Sept. 23, 2016 // Facility Spotlight – Grand Canyon ATCT
There are eight proud NATCA members at the 100 percent NATCA Grand Canyon ATCT (GCN). The level five tower was built in 2001 and is responsible for roughly four nautical miles of class D airspace. Controllers there frequently work with those in Los Angeles Center’s (ZLA) Area F.
According to FacRep Jared DeHart, the controllers generally work Cessna Stationairs, Caravans, Twin Otters, Beech 1900s, Eurocopters, Bell Jet Rangers, various military, and search/rescue aircraft for emergencies within the Grand Canyon itself.
“The bulk of our traffic is visual flight rules (VFR) air tour operators, both fixed wing and helicopters,” he says.
GCN is set apart by its remote location. Controllers not only all live in the same neighborhood but also have to drive 80 miles one-way for essential items.
“The extreme isolation means not having reliable internet, a grocery store, a movie theater, hardware store, an auto repair place, etc.,” explains DeHart. “All the controllers and managers live in the same government housing compound. Therefore, we are not just co-workers but neighbors as well.”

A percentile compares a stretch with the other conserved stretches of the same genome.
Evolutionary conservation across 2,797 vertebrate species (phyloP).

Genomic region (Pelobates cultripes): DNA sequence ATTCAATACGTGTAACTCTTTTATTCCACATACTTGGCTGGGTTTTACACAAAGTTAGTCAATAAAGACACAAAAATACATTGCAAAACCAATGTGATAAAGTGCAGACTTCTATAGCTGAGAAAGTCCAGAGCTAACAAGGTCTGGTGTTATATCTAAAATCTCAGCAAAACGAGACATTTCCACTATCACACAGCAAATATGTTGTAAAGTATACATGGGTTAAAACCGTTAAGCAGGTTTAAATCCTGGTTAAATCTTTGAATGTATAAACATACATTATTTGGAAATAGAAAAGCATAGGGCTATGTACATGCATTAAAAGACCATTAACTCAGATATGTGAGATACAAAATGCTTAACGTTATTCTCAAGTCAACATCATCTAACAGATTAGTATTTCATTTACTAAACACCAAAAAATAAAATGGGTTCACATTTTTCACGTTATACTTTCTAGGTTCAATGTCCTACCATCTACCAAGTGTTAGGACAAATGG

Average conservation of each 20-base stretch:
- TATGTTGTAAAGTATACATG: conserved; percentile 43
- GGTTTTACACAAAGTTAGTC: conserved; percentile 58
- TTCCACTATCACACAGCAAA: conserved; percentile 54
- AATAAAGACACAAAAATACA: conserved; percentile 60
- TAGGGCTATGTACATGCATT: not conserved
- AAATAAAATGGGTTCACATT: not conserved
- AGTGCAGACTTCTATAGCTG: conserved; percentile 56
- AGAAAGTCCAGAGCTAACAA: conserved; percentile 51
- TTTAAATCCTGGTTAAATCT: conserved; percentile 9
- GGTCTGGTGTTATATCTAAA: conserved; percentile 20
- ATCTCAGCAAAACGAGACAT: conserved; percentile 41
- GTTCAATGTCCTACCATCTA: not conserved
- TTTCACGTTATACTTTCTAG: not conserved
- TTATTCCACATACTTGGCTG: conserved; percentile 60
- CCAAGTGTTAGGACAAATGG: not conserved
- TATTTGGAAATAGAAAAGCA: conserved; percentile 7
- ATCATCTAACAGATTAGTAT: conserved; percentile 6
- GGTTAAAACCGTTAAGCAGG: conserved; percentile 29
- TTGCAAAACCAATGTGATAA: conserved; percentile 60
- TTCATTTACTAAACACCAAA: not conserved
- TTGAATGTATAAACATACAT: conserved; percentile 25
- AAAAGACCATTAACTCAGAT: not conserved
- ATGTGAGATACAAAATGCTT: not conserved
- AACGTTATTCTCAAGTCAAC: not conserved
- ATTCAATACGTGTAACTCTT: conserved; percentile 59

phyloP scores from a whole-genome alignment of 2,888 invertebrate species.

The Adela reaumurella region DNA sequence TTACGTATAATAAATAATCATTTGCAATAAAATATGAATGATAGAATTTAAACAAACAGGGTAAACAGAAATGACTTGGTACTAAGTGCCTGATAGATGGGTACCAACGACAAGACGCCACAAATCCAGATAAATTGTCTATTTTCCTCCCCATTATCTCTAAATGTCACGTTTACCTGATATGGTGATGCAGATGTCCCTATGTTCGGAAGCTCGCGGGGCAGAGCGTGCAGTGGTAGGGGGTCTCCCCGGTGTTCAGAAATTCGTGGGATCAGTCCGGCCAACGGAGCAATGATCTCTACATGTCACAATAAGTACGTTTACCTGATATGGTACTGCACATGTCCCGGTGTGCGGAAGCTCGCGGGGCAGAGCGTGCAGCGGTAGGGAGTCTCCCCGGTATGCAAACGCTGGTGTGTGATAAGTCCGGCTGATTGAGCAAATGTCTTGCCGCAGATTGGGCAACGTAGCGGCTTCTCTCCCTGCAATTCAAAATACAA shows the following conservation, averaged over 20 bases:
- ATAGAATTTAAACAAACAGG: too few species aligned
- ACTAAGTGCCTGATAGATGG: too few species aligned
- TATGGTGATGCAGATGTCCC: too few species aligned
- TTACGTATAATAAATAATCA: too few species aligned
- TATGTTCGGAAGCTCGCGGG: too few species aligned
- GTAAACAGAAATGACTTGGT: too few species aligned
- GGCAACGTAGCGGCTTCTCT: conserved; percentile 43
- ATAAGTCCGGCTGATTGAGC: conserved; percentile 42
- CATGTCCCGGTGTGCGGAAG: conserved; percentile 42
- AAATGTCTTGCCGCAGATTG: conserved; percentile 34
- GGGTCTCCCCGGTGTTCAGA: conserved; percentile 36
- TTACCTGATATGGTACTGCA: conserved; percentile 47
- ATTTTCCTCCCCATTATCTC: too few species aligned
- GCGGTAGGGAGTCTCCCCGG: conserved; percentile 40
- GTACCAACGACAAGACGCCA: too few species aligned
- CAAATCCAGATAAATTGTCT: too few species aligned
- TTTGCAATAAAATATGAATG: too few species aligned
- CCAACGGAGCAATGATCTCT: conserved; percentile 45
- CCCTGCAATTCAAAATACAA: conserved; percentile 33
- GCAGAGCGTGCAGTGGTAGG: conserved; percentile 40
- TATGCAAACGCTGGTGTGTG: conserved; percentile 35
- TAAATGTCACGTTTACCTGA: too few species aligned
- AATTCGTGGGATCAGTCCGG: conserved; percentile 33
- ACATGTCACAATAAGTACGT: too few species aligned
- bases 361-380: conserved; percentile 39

The tower’s location within a national park results in seasonal air traffic. DeHart says that while winters are slow, summer months see a large load of operations.
The placement of the tower and living situation of the members at GCN make it difficult to host events for the membership. DeHart says members draw solidarity and support from regular union meetings and that they constantly see each other outside of work.
“The controllers at GCN are some of the best I have worked with,” DeHart says. “Our atmosphere is friendly and team-oriented. Everyone does their best to get along and no one holds a grudge.”
Because controllers in essence are forced to get along due to their unique living situation, DeHart says there are few things anyone lets get in the way of doing their job to the best of their ability and their quality of life.
DeHart also says that there isn’t a best part about being a FacRep, instead opting for a more holistic view of his duties.
“If you’re looking to be rewarded for being a FacRep, you shouldn’t be a FacRep,” he explains. “You do the job because you want to help and protect your coworkers. Sometimes that means people aren’t going to like you too much.”
DeHart stresses that even when the job is difficult, you do it anyway because every member has the right to be treated fairly and with respect. He cautions that if you don’t protect your union rights, they will disappear.